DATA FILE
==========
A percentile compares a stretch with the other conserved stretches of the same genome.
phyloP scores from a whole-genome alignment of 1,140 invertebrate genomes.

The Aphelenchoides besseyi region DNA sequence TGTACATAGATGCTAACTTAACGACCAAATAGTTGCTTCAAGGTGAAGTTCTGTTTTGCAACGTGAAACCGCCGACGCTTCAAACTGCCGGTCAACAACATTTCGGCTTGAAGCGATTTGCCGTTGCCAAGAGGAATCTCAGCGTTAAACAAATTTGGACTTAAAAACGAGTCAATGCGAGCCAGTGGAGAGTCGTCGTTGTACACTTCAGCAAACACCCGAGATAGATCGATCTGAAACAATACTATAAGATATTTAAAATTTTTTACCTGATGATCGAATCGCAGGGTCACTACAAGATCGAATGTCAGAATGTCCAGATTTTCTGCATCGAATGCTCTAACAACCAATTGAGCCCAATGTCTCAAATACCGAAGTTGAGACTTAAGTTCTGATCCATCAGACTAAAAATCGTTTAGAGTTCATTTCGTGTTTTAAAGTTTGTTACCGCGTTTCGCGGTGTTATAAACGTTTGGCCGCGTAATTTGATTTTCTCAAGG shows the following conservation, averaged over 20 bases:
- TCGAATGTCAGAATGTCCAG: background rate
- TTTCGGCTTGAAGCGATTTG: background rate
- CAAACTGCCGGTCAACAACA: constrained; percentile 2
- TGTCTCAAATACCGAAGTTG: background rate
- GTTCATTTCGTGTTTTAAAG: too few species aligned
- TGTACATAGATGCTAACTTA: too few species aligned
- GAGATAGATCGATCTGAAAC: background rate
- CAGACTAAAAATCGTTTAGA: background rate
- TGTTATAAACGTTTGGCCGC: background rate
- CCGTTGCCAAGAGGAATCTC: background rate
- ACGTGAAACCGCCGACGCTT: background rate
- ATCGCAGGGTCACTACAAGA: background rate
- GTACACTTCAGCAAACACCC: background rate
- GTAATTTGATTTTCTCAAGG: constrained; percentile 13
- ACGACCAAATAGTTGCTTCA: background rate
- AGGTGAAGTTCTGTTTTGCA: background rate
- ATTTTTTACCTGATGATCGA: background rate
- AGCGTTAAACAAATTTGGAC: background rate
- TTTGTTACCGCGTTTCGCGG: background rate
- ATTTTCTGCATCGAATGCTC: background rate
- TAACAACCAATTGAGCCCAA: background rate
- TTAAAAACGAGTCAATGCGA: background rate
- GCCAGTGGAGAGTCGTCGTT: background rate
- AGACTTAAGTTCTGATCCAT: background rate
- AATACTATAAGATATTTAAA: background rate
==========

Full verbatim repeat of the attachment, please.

A percentile compares a stretch with the other conserved stretches of the same genome.
phyloP scores from a whole-genome alignment of 1,140 invertebrate genomes.

The Aphelenchoides besseyi region DNA sequence TGTACATAGATGCTAACTTAACGACCAAATAGTTGCTTCAAGGTGAAGTTCTGTTTTGCAACGTGAAACCGCCGACGCTTCAAACTGCCGGTCAACAACATTTCGGCTTGAAGCGATTTGCCGTTGCCAAGAGGAATCTCAGCGTTAAACAAATTTGGACTTAAAAACGAGTCAATGCGAGCCAGTGGAGAGTCGTCGTTGTACACTTCAGCAAACACCCGAGATAGATCGATCTGAAACAATACTATAAGATATTTAAAATTTTTTACCTGATGATCGAATCGCAGGGTCACTACAAGATCGAATGTCAGAATGTCCAGATTTTCTGCATCGAATGCTCTAACAACCAATTGAGCCCAATGTCTCAAATACCGAAGTTGAGACTTAAGTTCTGATCCATCAGACTAAAAATCGTTTAGAGTTCATTTCGTGTTTTAAAGTTTGTTACCGCGTTTCGCGGTGTTATAAACGTTTGGCCGCGTAATTTGATTTTCTCAAGG shows the following conservation, averaged over 20 bases:
- TCGAATGTCAGAATGTCCAG: background rate
- TTTCGGCTTGAAGCGATTTG: background rate
- CAAACTGCCGGTCAACAACA: constrained; percentile 2
- TGTCTCAAATACCGAAGTTG: background rate
- GTTCATTTCGTGTTTTAAAG: too few species aligned
- TGTACATAGATGCTAACTTA: too few species aligned
- GAGATAGATCGATCTGAAAC: background rate
- CAGACTAAAAATCGTTTAGA: background rate
- TGTTATAAACGTTTGGCCGC: background rate
- CCGTTGCCAAGAGGAATCTC: background rate
- ACGTGAAACCGCCGACGCTT: background rate
- ATCGCAGGGTCACTACAAGA: background rate
- GTACACTTCAGCAAACACCC: background rate
- GTAATTTGATTTTCTCAAGG: constrained; percentile 13
- ACGACCAAATAGTTGCTTCA: background rate
- AGGTGAAGTTCTGTTTTGCA: background rate
- ATTTTTTACCTGATGATCGA: background rate
- AGCGTTAAACAAATTTGGAC: background rate
- TTTGTTACCGCGTTTCGCGG: background rate
- ATTTTCTGCATCGAATGCTC: background rate
- TAACAACCAATTGAGCCCAA: background rate
- TTAAAAACGAGTCAATGCGA: background rate
- GCCAGTGGAGAGTCGTCGTT: background rate
- AGACTTAAGTTCTGATCCAT: background rate
- AATACTATAAGATATTTAAA: background rate